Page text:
Macbeth’s main concern is gaining and keeping the throne of Scotland. He desires power, and when he has it, he wants to make sure no one else gets it.
That one overarching concern fuels several other worries. In the beginning of the play, he worries about killing Duncan, but his ambition gets him past his fear. He frames the guards and Duncan’s sons, so Macbeth does not have to worry about being blamed for the execution.
But once he is king, he worries about maintaining his power:
“To be thus is nothing;
But to be safely thus.”
He also focuses on the fact that the witches said Banquo’s descendants would be future kings of Scotland, not Macbeth’s. He begins to wonder why he bothered to kill Duncan if he would not have his own line succeed him on the throne. So he plans the deaths of Banquo and Fleance.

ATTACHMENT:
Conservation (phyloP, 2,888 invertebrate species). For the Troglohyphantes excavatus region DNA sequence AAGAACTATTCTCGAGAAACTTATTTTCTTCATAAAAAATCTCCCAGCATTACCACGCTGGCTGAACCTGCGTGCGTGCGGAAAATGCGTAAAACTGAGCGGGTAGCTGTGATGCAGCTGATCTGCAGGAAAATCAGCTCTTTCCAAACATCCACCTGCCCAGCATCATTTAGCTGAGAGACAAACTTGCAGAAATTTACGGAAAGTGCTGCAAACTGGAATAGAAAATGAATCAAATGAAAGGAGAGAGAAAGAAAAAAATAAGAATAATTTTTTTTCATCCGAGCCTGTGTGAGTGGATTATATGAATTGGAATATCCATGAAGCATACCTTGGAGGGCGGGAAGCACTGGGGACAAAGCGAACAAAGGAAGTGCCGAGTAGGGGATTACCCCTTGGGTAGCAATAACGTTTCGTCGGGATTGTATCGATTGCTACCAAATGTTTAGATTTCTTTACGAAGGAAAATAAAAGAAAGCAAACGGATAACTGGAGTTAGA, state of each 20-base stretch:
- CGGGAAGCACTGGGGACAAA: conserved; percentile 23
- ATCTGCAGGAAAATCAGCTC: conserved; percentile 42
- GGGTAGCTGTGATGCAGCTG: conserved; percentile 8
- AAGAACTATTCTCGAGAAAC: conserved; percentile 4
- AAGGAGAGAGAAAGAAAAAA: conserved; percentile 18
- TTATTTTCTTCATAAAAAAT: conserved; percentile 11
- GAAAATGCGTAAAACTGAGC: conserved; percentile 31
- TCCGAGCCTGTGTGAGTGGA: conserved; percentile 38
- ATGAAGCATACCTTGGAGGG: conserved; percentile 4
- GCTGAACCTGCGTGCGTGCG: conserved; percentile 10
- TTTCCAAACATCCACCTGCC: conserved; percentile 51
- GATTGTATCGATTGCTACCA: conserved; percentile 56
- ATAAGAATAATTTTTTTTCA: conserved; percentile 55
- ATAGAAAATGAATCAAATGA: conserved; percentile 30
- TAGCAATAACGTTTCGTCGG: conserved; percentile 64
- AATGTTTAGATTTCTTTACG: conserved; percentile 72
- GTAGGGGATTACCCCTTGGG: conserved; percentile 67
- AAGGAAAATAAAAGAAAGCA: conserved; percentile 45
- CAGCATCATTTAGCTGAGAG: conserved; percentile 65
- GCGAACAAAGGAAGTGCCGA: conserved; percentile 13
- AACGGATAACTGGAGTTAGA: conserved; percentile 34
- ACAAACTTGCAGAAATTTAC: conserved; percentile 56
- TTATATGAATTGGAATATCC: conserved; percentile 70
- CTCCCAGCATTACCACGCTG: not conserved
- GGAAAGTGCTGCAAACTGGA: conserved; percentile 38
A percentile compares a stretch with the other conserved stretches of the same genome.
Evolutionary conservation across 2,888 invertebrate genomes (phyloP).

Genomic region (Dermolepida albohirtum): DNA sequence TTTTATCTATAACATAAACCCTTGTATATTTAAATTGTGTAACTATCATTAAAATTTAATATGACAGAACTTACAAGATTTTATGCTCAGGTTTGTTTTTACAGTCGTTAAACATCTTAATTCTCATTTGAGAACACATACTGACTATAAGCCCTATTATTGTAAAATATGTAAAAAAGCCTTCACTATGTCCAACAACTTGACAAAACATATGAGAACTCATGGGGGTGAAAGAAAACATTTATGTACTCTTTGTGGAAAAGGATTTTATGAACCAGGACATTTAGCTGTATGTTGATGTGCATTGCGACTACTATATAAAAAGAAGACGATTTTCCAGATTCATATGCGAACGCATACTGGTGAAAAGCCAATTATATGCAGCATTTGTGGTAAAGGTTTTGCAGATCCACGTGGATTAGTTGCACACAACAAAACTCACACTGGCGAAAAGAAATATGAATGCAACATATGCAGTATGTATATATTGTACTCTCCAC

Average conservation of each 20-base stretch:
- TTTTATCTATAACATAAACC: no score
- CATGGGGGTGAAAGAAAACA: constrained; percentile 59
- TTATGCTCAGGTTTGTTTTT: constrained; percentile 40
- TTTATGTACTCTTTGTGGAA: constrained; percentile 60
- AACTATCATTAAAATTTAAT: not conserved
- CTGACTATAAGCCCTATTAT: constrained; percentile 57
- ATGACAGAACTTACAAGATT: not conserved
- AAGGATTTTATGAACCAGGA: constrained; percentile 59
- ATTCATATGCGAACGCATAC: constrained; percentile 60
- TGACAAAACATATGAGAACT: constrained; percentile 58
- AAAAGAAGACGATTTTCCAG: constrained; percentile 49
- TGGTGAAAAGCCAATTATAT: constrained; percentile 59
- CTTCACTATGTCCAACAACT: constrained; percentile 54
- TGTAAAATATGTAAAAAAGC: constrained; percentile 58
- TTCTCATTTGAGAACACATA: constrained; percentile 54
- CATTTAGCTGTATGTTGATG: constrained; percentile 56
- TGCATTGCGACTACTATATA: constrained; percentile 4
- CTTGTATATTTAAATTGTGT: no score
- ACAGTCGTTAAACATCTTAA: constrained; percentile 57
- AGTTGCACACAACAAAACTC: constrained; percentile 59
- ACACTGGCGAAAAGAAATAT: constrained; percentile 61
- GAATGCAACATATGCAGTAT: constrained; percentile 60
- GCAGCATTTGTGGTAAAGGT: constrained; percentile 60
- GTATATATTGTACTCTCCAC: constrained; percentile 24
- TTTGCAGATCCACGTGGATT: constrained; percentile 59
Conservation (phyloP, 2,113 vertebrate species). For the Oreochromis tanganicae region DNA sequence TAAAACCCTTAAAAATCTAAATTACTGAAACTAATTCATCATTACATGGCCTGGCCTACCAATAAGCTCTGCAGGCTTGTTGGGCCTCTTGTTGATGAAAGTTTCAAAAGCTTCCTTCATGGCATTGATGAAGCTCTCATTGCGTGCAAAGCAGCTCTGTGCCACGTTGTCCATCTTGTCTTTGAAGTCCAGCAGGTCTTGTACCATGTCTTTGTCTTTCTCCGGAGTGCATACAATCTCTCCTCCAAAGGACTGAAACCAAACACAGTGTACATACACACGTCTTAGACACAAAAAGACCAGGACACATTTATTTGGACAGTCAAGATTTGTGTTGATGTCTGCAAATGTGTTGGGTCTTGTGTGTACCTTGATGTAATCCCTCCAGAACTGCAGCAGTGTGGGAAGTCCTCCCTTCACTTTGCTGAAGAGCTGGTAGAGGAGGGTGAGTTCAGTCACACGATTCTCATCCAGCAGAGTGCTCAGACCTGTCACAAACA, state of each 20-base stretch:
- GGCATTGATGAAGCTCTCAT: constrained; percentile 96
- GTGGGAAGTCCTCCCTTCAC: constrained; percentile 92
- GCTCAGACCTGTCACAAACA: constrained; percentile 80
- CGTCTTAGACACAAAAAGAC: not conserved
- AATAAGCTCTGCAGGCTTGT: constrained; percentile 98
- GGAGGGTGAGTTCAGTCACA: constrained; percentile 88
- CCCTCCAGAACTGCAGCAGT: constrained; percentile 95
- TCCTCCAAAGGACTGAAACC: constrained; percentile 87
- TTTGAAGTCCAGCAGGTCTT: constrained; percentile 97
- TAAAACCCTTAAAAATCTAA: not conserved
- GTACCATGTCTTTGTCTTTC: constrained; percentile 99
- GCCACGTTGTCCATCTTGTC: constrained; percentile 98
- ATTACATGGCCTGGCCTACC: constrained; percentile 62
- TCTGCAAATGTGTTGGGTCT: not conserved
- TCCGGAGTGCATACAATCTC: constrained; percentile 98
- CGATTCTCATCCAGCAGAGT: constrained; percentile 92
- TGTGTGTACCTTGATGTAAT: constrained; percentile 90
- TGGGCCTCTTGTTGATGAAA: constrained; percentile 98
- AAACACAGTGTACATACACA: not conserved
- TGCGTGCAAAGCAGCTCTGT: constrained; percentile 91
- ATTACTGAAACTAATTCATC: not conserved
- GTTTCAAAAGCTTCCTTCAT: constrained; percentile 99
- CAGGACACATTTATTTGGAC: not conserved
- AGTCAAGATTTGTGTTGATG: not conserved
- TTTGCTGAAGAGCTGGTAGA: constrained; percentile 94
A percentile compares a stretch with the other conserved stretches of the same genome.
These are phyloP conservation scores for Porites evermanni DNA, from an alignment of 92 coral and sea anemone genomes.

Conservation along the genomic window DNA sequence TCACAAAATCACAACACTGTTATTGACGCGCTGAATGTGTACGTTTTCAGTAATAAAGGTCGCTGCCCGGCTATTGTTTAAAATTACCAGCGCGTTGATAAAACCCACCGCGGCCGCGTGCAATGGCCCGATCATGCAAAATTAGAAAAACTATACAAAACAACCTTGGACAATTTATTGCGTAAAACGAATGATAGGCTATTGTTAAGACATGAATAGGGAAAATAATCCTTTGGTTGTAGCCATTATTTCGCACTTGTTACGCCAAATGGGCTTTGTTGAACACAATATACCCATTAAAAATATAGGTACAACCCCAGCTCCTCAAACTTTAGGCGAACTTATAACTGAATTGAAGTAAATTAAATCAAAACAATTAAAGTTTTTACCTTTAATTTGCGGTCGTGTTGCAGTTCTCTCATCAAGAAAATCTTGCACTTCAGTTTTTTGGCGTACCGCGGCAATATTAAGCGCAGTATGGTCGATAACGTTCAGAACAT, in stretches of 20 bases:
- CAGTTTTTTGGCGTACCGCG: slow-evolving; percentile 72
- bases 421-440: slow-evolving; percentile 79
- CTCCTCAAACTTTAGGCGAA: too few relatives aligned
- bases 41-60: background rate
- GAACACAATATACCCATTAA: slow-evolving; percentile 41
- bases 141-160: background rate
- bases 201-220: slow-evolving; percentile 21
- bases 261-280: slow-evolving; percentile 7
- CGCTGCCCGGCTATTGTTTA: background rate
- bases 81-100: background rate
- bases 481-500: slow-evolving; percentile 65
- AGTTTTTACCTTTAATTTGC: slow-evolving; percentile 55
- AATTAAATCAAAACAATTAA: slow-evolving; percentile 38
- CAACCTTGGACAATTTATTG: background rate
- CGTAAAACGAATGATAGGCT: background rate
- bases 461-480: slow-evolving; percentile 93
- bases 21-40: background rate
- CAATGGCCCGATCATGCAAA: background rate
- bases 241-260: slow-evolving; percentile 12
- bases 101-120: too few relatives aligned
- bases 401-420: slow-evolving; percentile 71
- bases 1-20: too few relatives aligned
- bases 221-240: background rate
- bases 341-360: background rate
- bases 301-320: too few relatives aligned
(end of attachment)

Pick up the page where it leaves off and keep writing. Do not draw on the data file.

Still he is not at ease. Macbeth consults the evil witches once more, who use more misleading predictions to cleverly convince him that he is invincible, including the fact that no one ‘born of woman’ could harm Macbeth, and he couldn’t be vanquished until Birnham Wood marched to Dunsinane hill. Macbeth feels this is confirmation that he will retain his great power, since isn’t everyone born of woman? And trees can’t walk. His desire for power has ensnared him even more deeply with evil.
When Macduff, the Thane of Fife, doesn’t come to the banquet at the castle, Macbeth suspects Macduff is disloyal. When it is confirmed that Macduff has gone to England to raise an army against Macbeth, Macbeth orders the murder of Macduff’s wife and their small children:
“The castle of Macduff I will surprise;
Seize upon Fife; give to the edge o' the sword
His wife, his babes, and all unfortunate souls
That trace him in his line.”
Macbeth murdered to gain power and kept killing to keep it. His ambition turned him into a complete tyrant.